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Open source is everywhere – we should try to understand it

Many think that open source software is a cheap copy of proper software: it runs haphazardly, no user support is available and information security is a joke. However, an open source IT library has been deployed on ten billion devices connected to the Internet across the world and even on one device on Mars.

Jukka Rahkonen, a person with short hair and glasses is standing outdoors in a green environment.
National Land Survey of Finland

In fact, it is difficult to find any programs that are completely free of open source. Many open source licences also permit the use of open source alongside closed source, and this opportunity is truly being used. According to a recent study, 96 per cent of non-open source software includes open source. Furthermore, 93 per cent of cloud service providers stated that they use open source technologies.  

Open source components are used because they help reduce costs, accelerate software development and improve quality. If licence terms permit it, why would you write a new software component if you can use a completed and tested one immediately without any licensing costs? Certainly, programming, maintenance and the use of support services also carry a charge when using open source.

Open source is no guarantee of quality

In the case of the small helicopter sent to Mars with the Perseverance rover, the selection of NASA’s software developers was based on quality – on the reliability of the open source libraries used in the helicopter software having already been proven in practice. If more reliable options had been available, there probably would have been enough funds from the programme’s total budget of USD 2.7 billion to pay for licence fees as well.

However, open source is not an automatic guarantee of quality. GitHub alone, which is the largest development platform for open source, consists of 330 million software projects. Not all of them are suitable for operating a helicopter on Mars or providing safe and high-quality services for customers of a Finnish government agency. Unfortunately, it is not always possible to even recognise what open source projects work and are reliably maintained today, not to mention in the future.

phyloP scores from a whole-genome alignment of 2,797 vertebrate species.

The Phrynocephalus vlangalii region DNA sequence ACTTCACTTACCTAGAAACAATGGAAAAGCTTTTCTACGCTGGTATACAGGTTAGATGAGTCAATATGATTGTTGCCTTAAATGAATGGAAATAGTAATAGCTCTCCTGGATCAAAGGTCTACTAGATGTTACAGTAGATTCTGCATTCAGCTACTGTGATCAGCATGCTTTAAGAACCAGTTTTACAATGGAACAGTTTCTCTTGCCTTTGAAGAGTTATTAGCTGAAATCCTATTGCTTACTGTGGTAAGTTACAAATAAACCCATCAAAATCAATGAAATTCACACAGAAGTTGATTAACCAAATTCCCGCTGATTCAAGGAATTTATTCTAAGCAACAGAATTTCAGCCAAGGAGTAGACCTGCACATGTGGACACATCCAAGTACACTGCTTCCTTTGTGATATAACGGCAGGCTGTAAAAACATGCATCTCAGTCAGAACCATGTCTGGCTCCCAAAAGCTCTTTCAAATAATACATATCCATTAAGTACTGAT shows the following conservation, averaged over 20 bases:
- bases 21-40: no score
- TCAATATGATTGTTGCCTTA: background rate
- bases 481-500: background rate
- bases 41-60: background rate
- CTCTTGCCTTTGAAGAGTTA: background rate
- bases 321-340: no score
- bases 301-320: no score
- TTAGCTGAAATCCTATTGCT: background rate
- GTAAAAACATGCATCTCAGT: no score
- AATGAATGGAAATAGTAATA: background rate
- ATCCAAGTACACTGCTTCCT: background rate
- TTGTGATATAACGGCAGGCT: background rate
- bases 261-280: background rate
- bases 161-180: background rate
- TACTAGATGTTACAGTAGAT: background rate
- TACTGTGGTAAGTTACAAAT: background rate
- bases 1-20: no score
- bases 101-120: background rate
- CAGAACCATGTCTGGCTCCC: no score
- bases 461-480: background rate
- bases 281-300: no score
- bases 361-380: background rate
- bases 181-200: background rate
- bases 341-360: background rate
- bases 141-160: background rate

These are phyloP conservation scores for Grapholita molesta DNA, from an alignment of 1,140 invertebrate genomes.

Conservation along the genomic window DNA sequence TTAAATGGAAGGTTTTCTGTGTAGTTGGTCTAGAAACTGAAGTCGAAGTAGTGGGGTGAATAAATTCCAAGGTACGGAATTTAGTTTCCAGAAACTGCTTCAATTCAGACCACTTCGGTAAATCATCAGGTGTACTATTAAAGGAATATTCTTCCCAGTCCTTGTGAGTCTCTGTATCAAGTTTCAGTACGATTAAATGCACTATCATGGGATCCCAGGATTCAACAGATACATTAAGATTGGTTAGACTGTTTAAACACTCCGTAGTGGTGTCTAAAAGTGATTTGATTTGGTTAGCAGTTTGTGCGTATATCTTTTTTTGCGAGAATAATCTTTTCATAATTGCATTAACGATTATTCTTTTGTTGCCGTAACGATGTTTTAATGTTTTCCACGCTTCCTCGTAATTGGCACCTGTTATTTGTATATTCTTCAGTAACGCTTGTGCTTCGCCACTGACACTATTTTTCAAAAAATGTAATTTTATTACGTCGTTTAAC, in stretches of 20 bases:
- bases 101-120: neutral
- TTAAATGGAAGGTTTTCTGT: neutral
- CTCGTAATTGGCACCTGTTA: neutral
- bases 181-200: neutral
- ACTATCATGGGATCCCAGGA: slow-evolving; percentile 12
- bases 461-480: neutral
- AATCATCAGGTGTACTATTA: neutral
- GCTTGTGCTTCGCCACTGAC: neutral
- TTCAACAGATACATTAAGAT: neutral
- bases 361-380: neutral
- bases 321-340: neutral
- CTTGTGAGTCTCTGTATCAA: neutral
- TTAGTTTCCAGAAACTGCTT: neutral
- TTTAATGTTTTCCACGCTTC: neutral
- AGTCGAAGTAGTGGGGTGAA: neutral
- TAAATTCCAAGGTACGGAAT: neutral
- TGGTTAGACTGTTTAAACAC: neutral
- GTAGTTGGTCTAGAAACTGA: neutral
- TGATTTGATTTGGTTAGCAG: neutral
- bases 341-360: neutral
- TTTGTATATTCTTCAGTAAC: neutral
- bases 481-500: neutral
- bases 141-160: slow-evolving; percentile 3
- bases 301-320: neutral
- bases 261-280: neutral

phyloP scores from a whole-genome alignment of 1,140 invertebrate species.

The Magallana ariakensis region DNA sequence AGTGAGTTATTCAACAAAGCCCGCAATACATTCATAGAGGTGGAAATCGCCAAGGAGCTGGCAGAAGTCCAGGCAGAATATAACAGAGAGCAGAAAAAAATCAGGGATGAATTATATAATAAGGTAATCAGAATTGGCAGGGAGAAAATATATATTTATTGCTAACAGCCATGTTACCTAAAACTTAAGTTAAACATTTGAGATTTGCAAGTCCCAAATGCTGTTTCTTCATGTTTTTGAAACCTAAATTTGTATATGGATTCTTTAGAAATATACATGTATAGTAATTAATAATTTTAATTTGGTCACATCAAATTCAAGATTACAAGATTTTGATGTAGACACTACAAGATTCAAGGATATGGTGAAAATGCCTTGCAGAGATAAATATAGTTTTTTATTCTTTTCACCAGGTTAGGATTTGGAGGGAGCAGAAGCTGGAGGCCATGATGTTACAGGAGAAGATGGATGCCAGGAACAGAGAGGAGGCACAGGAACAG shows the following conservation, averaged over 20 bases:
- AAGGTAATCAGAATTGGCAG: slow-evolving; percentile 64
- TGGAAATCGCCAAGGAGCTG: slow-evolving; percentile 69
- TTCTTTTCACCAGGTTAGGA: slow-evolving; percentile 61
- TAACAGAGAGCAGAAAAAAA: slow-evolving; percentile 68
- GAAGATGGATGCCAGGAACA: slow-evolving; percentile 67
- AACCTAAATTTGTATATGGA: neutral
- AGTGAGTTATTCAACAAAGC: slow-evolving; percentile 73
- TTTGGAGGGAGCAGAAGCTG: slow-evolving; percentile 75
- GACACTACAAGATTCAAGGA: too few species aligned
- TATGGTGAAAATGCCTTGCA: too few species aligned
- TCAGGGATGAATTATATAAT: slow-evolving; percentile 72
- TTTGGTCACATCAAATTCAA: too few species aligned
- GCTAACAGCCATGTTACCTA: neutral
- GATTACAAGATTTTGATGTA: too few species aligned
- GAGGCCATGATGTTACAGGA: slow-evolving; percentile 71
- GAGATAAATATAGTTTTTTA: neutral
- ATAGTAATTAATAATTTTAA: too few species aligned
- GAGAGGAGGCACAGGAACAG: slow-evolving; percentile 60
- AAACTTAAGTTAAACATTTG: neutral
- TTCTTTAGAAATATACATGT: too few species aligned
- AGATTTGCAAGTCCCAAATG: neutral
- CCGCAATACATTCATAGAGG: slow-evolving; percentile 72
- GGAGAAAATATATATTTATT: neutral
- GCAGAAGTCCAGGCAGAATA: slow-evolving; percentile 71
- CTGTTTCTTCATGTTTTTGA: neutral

However, comparable information can be found for open source projects, and this is often easier than for closed source software, as error reports are available to all.

Respond to the following questions to identify how long-lasting open source software is

  1. How long has the software been available?
  2. How many users does the software have? Pay special attention to significant IT service providers.
  3. How is software development funded?
  4. How many developers does the software have?
  5. Does the project depend on a single person?
  6. How can the developers be contacted and do they respond?
  7. Does the software have several open error reports and are errors fixed?
  8. Do software users provide support?
  9. Is commercial support available for the software – also in Finland?
  10. How long would the software remain usable if its development was stopped today?

Jukka Rahkonen

The author is a Chief IT Specialist at the National Land Survey of Finland

In the National Land Survey of Finland blog, different authors discuss various matters topical to the National Land Survey of Finland.